It has been months since I’ve been able to sit down and write. I feel awful because just as I was getting this blog started life got so hectic and my new outlet was placed on the back burner. So much to tell, but the condensed version is this: school for Bailey was MISERABLE. Our home life was MISERABLE. My husband’s job was MISERABLE. So we packed up and moved. Yep, call us nomads. This is move #4 in 4 years. But you won’t hear complaint one out of me. There is absolutely nothing about where we were that I will miss. And we are all so much happier where we are.
My husband was offered a job by a former boss at a company in Philadelphia. This man is someone he admires, respects and generally likes. That is saying a lot for him as most people get on his nerves. He’s so much like Bailey. Or she is like him. Anyway, I am so happy that he has found a company to work for that holds so many possibilities for him. As hard as he works, he deserves to feel rewarded by his work.
On to Bailey, that school was just not working. She was drowning in a sea of kids and there were not enough life jackets (resources) for Aspies like her. She was expected to kick her feet and make it to the shore just like all the good swimmers (NTs). I was being flooded with emails of “issues” and “problems” but no one there had solutions. They had her IEP goals written up nicely, but no strategies in place to help her reach those goals. They would ask me to “talk to her” (insert hysterical laughter here) about her behavior. The last email I received from the teacher was her going on and on about how my daughter was being “sneaky” about getting a ride in the nurse’s wheelchair because she complained of leg pain. One thing that is the truth about Bailey, when she feels any sort of pain, whether it’s level 10 or level 1, in her mind it’s ALWAYS level 10. She’s not trying to be “sneaky” or setting out to inconvenience anyone. Regardless, it became very apparent to me after that, and all the other emails I received from the teacher, for some reason this woman was taking my daughter’s challenges very personal and I had just about had it. I knew in my heart Bailey would never receive the little bit of extra understanding and compassion she needs at that school.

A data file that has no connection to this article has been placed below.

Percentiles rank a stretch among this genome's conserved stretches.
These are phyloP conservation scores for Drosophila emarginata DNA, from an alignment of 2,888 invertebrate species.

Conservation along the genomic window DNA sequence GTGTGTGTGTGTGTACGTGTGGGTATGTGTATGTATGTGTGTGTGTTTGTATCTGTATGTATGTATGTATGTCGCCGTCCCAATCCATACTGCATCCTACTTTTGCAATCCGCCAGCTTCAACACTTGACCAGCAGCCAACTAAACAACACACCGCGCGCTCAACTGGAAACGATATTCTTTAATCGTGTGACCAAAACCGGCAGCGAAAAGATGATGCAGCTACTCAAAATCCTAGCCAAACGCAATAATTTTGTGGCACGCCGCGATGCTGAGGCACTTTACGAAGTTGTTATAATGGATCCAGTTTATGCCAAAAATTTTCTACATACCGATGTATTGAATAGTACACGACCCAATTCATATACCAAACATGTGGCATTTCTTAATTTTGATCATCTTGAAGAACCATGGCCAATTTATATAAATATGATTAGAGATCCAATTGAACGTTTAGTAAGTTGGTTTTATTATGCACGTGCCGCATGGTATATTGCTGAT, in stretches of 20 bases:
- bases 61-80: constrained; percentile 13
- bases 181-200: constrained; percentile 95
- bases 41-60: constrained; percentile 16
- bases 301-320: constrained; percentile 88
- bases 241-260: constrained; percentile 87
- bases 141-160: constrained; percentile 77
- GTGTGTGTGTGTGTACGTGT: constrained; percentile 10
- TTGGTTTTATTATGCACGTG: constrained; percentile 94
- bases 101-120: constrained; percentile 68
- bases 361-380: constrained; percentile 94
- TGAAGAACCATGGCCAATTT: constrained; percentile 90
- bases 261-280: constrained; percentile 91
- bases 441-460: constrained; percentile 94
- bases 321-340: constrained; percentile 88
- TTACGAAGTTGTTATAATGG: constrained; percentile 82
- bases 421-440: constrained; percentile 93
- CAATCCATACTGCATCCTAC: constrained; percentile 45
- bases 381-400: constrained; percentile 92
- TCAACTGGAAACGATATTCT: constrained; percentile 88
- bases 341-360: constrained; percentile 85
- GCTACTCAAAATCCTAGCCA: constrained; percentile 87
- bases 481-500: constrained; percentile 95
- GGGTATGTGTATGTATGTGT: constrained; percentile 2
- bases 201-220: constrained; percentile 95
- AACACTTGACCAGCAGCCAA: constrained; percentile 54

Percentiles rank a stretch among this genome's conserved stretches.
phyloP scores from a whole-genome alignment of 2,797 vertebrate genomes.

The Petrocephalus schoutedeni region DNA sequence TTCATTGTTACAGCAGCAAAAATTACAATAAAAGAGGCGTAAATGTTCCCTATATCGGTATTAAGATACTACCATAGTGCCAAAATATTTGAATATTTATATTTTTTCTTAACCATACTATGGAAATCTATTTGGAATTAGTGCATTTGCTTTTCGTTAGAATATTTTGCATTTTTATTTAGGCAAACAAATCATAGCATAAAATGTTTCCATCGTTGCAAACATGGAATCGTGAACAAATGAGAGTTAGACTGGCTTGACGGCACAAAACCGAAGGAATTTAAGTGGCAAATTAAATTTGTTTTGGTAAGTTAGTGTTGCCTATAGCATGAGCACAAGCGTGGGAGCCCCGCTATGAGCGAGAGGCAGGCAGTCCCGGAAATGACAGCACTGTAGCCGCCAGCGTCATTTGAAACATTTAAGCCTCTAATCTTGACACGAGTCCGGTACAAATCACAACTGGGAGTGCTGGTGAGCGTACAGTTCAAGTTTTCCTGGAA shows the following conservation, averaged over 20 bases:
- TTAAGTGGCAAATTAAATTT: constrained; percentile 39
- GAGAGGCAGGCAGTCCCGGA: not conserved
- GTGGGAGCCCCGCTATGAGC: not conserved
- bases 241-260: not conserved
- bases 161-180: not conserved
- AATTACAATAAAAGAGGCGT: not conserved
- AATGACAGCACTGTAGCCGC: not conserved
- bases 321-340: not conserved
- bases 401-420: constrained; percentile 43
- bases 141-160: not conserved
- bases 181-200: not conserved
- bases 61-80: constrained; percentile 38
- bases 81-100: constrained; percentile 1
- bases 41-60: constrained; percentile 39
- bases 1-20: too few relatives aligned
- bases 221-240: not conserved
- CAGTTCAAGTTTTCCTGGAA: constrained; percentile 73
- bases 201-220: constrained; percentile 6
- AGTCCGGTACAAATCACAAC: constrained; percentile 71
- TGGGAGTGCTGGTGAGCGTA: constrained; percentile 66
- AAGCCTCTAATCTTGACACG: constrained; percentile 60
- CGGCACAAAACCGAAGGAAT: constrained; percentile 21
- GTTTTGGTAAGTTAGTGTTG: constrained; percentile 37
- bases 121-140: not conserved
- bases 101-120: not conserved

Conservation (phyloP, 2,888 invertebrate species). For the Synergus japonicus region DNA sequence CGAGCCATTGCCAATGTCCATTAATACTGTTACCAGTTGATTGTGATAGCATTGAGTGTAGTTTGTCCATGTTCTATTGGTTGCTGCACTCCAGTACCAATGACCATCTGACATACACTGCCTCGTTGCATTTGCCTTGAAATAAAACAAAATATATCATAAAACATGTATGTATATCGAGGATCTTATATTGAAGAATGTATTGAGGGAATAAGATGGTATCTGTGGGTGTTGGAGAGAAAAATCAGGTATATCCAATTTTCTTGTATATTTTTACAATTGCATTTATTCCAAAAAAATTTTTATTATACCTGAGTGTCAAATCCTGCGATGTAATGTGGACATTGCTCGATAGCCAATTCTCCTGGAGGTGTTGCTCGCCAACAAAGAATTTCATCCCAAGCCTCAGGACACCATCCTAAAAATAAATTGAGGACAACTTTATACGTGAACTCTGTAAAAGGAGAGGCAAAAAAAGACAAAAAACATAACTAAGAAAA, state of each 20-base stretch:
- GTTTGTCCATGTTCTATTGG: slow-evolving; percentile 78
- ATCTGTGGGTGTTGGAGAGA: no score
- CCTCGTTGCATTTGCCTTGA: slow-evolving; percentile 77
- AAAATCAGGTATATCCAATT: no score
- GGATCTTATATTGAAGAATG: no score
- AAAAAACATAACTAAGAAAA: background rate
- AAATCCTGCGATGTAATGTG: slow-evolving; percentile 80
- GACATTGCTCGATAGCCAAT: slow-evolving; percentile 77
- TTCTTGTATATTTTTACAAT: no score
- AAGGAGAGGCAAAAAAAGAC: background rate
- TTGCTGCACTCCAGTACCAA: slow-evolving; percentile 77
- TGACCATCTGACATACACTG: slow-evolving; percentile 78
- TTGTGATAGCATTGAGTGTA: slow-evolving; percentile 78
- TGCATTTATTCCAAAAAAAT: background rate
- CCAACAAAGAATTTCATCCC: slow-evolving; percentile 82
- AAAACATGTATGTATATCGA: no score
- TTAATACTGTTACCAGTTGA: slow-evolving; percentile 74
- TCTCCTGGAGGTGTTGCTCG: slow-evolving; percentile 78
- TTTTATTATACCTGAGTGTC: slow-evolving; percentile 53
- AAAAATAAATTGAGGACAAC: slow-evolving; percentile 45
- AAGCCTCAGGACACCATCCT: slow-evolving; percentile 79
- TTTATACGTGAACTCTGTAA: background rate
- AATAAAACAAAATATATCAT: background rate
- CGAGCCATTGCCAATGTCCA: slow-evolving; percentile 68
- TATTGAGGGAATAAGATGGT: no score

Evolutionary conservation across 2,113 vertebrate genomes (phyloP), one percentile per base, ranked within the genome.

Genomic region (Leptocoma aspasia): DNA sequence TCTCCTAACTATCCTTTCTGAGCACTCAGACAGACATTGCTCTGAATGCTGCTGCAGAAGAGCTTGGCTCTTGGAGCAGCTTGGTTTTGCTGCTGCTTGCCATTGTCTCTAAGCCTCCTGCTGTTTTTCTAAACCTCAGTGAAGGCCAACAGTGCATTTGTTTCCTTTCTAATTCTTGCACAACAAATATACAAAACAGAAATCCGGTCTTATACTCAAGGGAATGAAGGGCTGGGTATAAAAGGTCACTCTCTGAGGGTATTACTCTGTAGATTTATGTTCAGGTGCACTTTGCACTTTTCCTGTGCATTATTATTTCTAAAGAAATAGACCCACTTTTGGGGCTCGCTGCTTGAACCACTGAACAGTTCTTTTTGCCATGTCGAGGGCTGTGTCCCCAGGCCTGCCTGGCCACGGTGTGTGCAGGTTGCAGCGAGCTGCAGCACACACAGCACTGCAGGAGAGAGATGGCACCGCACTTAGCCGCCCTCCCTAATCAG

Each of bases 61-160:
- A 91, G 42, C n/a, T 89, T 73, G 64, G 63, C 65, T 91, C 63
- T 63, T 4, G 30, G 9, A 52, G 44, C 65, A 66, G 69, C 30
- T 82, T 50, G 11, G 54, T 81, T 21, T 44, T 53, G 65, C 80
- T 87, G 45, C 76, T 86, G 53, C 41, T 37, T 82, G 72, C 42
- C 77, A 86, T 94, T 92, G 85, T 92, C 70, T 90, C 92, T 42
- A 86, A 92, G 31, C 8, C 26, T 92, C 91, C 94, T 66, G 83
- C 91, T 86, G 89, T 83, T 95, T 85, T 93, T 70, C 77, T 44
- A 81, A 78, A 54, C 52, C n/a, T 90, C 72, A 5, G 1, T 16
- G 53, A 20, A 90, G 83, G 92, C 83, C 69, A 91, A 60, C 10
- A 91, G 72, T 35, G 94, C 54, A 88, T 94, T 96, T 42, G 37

So in a whirlwind of moving boxes and great timing, here we are. A fresh start in southeastern Pennsylvania. We are unpacked, Easton has been at his new job since April 1st, and Bailey has been at her new school for one week. And both are happy. And that makes me happy. The school reminds me so much of the one Bailey attended in Ohio, and that is a really good thing. They have been nothing but warm, welcoming and so eager to help Bailey in any way they can. The special education teacher’s room is right next door to Bailey’s classroom. The room has a trampoline, a swing, and all the learning and fine motor skill resources you can imagine. She welcomes Bailey to take motor breaks whenever she feels it’s necessary. There is a 1:1 para in Bailey’s classroom with her throughout the day. They’ve put Bailey in a social skills “friendship” group. They have been more than accommodating in every way I can imagine. After I dropped her off on her first day, I floated to my car with such a feeling of peace.
I can’t remember the last time I felt that way.
My hope has returned.